The situation in Germany with regard to the development of an inclusive education system is alarming: Although the topic of inclusion has a high practical relevance, because children with special needs are taught at about 80 percent of schools, three quarters of teachers believe that students with special educational needs can be better supported at special schools. Nevertheless, three quarters of teachers believe that students with special educational needs can be better supported at special schools. One possible reason for this could be that three quarters of the teachers complain about the lack of multiprofessional specialists for adequate inclusive education at their school. More than three quarters of teachers at elementary schools and high schools agree with the statement "I often feel overwhelmed when implementing inclusion in everyday school life". Around half of the teachers at special schools also frequently feel overwhelmed in their day-to-day work. And only about one in ten teachers (9%) was adequately prepared for inclusive teaching during their studies - the figure for career changers is 17%.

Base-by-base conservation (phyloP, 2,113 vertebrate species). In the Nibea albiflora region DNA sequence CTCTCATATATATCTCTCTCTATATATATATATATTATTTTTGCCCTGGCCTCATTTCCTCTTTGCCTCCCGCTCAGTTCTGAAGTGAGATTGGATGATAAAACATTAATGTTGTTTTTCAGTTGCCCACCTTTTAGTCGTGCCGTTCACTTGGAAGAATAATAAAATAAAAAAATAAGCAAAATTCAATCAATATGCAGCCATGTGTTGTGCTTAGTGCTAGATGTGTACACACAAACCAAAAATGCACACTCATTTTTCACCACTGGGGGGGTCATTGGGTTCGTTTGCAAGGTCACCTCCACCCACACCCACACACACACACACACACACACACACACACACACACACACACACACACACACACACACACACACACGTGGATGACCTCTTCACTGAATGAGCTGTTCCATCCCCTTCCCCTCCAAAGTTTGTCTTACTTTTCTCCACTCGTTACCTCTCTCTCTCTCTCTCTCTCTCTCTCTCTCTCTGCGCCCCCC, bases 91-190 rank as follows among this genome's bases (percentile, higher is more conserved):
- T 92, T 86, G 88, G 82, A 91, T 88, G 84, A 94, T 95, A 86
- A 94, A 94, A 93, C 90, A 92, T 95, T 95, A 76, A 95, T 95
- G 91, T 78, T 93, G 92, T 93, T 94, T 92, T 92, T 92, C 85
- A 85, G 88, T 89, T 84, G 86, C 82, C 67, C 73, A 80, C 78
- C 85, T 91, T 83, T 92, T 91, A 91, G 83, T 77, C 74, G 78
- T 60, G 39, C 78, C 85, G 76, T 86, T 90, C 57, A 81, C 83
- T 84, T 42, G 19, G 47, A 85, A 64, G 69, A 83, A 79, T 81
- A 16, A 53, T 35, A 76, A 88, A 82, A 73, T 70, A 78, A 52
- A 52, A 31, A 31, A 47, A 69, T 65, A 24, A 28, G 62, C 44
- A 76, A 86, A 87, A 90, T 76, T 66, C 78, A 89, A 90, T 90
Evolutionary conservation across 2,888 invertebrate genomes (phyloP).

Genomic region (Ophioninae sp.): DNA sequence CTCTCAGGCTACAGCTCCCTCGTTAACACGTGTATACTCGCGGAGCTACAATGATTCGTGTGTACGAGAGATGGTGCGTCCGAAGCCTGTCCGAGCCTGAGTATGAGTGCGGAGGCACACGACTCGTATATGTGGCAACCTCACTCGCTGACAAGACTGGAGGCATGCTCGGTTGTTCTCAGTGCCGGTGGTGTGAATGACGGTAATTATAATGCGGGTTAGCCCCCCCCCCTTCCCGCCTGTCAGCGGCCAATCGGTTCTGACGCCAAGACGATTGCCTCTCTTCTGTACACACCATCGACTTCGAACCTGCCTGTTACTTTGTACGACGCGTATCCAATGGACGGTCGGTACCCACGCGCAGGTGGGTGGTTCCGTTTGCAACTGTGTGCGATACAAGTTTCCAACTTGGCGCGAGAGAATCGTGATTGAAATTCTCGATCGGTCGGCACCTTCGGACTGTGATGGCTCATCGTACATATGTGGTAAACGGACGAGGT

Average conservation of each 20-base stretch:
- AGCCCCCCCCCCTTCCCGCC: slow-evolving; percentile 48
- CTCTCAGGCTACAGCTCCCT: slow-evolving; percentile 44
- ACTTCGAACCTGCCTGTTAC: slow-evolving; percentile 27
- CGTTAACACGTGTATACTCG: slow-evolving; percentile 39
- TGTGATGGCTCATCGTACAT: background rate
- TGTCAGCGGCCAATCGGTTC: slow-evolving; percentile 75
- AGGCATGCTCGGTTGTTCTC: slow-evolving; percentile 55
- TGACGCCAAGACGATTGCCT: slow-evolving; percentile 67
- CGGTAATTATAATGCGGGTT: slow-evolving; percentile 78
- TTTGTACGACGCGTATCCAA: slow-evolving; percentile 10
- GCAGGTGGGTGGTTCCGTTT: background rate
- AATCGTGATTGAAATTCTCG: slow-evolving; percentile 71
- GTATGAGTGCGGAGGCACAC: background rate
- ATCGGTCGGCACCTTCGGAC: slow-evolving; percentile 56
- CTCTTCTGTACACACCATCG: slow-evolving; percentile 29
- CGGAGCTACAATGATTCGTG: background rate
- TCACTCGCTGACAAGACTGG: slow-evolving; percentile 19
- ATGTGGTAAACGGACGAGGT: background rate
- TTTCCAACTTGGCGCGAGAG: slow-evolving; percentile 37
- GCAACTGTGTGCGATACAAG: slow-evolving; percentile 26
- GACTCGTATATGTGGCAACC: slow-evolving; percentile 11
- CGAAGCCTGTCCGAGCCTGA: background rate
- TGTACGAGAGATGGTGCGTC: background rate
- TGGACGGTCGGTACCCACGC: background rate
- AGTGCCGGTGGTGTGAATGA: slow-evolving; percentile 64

The situation in Germany with regard to the development of an inclusive education system showed a differentiated picture: While there is an above-average number of students with special educational needs in eastern and northern Germany (84% and 85%, respectively), there are far fewer in Bavaria (70%) and Baden-Württemberg (60%). At the same time, teachers in states with above-average inclusion rates are more likely to consider themselves experienced in inclusive education. What is clearly evident: The more experienced and thus competent teachers are in inclusive education, the more positive their attitude toward inclusive education - even if teachers' attitudes toward inclusion remain ambivalent.